Publishing taxa in Latin and in print

Tim Chapman
Thu, 21 Jul 2011 17:12:36 PDT
In regards to the paper vs electronic aspect one fact that seems to be left out is that printed journals are becoming more and more inaccessible. There are very few if any public university libraries out there that haven't decreased the number of subscribed journals. Most continue to cancel more every year.   Many of the articles I've looked for can't be accessed in paper form from two major university systems.  Journals continue to increase in price and subscriptions continue to decline.  The archival benefits are less effective when access is extremely expensive or near impossible in some areas.  

An electronic system that reduces the hurdles in getting new species published is needed. The concept some are promoting of a free to publish free to access system would be great.  Authors don't profit from publishing new species, and it seems absurd to pay $35 for a PDF file of the one article you might be looking for.   It would make sense if feasible to require  electronic copies of newly published species to be stored in central locations. Ie, a database like with links to the PDF files.  This would mainly be for those that weren't published through traditional journals.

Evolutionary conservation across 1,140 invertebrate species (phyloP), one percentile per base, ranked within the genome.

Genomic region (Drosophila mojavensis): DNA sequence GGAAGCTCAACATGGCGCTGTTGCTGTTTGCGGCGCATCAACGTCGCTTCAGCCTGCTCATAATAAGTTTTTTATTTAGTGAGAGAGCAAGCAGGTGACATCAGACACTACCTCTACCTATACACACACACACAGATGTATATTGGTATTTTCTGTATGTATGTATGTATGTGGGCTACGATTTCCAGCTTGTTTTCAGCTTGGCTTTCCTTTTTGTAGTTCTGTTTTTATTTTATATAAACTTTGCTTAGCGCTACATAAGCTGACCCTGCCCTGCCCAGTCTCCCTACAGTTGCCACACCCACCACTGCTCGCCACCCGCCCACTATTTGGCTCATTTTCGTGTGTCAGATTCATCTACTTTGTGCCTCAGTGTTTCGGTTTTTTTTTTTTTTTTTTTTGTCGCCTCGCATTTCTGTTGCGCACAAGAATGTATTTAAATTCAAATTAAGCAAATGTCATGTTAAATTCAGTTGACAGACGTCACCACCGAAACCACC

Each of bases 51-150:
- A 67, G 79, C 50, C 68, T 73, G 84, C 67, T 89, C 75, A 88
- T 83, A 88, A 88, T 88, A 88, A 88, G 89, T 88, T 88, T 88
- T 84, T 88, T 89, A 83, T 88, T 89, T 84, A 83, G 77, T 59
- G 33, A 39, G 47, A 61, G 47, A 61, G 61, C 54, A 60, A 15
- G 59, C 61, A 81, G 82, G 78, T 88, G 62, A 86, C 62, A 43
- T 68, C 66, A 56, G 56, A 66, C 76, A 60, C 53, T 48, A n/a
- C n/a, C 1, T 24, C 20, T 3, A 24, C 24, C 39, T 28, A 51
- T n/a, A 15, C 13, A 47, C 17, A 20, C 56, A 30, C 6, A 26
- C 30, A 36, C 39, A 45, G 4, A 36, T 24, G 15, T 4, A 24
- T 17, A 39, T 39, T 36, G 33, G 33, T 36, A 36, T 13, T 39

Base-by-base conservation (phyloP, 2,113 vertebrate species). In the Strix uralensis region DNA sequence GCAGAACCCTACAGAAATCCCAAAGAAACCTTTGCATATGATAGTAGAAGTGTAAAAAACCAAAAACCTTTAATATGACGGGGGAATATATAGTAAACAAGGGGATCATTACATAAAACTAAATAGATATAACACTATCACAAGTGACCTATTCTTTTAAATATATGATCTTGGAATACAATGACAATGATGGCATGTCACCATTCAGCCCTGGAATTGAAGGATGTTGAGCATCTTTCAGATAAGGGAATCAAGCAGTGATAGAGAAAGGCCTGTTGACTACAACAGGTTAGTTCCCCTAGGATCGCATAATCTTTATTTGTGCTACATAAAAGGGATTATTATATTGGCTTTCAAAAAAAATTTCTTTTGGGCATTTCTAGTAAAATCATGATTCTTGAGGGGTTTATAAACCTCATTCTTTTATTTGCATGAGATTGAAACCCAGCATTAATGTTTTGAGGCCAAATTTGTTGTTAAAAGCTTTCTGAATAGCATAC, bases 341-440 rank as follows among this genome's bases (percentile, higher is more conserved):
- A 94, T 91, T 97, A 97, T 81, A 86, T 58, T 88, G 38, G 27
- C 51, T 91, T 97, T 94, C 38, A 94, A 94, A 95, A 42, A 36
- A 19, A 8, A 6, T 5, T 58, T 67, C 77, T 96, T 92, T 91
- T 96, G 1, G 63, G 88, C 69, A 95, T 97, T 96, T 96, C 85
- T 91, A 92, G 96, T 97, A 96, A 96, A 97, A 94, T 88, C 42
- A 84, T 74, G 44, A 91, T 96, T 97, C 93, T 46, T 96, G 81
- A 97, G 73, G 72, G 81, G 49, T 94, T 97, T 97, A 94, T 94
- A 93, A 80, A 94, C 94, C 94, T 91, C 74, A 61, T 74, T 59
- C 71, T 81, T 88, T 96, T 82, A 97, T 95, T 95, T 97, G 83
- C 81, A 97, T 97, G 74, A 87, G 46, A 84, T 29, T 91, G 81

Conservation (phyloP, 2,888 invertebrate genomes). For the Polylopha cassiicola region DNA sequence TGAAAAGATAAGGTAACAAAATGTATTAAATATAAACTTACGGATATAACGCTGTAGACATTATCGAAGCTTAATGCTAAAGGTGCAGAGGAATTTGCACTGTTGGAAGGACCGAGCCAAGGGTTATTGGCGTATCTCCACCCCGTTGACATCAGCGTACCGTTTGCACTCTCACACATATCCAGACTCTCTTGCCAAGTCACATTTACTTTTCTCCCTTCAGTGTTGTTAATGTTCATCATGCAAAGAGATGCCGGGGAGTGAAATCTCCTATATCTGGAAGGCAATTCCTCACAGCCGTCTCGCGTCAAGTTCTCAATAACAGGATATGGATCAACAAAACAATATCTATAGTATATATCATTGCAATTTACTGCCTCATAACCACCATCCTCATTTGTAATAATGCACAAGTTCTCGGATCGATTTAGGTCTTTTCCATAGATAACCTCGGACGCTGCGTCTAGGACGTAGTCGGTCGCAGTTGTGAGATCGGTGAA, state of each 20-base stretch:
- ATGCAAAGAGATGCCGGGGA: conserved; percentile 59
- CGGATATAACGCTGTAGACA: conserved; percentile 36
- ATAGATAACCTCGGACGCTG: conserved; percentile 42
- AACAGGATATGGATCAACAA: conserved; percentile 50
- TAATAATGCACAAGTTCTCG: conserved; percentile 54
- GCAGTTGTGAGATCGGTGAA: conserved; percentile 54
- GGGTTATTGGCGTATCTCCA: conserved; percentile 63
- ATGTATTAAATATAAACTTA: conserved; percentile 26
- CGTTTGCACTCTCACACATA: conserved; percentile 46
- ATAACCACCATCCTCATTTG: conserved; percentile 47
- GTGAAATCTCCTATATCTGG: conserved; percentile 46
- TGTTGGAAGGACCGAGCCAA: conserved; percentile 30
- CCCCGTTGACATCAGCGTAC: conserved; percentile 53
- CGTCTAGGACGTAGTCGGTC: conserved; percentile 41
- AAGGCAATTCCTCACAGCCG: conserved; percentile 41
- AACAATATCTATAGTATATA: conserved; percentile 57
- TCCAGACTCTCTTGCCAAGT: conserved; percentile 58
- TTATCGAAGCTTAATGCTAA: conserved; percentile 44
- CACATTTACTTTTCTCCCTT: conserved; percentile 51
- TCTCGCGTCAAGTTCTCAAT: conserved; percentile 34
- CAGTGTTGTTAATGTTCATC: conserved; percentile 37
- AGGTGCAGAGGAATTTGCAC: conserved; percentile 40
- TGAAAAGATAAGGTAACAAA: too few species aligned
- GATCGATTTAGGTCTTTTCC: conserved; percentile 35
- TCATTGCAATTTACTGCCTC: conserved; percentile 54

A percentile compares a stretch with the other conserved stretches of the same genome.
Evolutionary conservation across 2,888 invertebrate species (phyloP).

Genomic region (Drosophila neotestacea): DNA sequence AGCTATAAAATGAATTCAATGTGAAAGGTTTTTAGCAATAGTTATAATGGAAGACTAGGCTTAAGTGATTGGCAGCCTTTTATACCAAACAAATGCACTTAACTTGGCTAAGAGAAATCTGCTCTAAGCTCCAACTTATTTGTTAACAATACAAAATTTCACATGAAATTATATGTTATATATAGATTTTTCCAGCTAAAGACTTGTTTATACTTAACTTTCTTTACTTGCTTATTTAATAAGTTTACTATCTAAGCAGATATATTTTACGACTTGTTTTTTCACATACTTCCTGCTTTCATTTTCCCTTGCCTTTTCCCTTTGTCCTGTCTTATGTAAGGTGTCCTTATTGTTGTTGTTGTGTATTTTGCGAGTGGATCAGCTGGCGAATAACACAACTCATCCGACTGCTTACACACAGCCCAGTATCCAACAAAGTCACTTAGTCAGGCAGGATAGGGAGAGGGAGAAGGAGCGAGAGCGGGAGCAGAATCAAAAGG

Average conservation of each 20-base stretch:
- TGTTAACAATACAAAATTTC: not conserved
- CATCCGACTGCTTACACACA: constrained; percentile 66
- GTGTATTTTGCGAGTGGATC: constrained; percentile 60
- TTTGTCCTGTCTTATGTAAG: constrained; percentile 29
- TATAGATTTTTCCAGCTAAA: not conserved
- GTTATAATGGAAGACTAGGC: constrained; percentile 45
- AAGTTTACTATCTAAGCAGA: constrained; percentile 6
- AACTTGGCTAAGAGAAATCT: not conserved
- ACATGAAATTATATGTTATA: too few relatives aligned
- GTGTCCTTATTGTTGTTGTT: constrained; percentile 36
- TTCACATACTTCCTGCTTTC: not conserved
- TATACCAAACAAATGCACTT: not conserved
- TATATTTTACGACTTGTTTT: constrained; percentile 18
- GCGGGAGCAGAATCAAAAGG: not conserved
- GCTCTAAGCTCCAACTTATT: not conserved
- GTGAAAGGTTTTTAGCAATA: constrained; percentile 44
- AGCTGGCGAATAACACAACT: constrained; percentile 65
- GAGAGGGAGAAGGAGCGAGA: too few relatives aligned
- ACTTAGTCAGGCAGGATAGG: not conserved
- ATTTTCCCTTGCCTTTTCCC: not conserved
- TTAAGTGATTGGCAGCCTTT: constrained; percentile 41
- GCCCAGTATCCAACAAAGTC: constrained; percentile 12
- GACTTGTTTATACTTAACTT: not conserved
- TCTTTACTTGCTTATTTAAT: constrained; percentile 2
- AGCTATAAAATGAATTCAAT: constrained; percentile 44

I have discovered new species myself and know many others that have as well. Several are still unpublished after 15 years, and were made available to taxonomists early on.  Simplifying the system only makes sense and is needed.  Any scenario out there will have flaws, but I still think making it easier to publish and easier to access is something all will benefit from. 

Tim Chapman

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